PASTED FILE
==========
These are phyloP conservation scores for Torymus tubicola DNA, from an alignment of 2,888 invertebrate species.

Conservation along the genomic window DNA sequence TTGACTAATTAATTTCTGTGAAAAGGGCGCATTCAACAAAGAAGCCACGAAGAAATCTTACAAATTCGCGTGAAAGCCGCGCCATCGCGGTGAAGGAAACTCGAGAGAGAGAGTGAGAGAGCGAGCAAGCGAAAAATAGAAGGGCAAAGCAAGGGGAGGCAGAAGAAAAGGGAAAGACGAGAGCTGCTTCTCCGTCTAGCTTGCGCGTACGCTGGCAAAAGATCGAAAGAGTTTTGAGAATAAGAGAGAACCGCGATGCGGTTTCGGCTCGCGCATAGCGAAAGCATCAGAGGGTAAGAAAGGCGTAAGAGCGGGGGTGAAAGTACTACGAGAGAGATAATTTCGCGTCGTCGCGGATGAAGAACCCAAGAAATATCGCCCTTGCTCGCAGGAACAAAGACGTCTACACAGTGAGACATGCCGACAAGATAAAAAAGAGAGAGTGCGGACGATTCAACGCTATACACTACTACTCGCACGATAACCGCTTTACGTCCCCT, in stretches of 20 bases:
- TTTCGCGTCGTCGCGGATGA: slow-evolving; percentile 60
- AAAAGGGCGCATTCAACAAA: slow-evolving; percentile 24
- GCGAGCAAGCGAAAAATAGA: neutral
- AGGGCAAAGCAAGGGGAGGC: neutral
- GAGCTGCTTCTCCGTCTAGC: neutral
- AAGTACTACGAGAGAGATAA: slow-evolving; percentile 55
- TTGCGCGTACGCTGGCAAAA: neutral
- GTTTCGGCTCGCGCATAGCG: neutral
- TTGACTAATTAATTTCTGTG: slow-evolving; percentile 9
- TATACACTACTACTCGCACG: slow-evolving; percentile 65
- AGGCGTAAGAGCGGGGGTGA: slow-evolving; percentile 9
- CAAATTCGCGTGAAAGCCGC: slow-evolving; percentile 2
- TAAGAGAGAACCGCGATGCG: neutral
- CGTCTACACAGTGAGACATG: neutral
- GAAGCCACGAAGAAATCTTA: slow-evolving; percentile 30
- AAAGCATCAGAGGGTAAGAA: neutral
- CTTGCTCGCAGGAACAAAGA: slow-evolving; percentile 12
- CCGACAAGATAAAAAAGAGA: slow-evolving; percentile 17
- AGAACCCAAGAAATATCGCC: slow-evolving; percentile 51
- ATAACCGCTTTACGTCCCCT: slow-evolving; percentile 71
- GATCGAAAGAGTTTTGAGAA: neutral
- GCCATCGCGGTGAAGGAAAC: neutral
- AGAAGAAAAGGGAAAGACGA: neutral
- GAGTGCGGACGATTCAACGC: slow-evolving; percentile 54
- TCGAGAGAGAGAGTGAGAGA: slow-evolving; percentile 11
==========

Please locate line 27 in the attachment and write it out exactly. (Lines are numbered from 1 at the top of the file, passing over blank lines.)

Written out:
- TCGAGAGAGAGAGTGAGAGA: slow-evolving; percentile 11